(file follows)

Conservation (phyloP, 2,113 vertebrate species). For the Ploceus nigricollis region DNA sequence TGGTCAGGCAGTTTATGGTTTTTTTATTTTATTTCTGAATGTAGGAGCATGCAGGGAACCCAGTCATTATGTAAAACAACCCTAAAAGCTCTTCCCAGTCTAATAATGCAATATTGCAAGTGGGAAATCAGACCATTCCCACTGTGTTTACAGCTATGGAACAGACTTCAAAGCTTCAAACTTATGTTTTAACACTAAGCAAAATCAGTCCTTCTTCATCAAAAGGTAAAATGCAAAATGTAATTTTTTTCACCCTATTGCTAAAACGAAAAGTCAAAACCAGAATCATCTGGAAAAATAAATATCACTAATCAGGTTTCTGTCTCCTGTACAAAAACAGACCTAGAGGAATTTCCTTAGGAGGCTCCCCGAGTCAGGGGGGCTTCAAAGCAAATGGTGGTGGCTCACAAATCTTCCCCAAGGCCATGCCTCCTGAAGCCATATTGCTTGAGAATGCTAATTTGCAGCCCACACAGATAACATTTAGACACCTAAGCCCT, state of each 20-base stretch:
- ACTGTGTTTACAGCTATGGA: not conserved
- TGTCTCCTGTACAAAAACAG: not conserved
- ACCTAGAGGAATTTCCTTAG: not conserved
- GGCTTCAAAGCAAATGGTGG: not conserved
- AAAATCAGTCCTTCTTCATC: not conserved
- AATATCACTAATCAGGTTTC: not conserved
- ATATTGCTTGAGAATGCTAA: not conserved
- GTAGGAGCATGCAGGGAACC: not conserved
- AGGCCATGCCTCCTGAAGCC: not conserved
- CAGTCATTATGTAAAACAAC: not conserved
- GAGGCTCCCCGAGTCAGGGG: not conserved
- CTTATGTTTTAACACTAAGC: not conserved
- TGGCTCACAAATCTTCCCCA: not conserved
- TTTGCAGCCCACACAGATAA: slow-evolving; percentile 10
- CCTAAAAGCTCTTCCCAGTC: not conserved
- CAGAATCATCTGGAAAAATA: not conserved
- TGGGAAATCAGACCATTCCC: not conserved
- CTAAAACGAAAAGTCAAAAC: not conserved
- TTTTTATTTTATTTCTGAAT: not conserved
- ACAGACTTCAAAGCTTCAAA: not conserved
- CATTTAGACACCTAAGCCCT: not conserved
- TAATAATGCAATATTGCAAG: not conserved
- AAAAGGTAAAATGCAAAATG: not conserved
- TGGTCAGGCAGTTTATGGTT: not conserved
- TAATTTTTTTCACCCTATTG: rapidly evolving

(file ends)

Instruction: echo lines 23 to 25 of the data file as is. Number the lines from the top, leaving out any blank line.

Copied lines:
- TAATAATGCAATATTGCAAG: not conserved
- AAAAGGTAAAATGCAAAATG: not conserved
- TGGTCAGGCAGTTTATGGTT: not conserved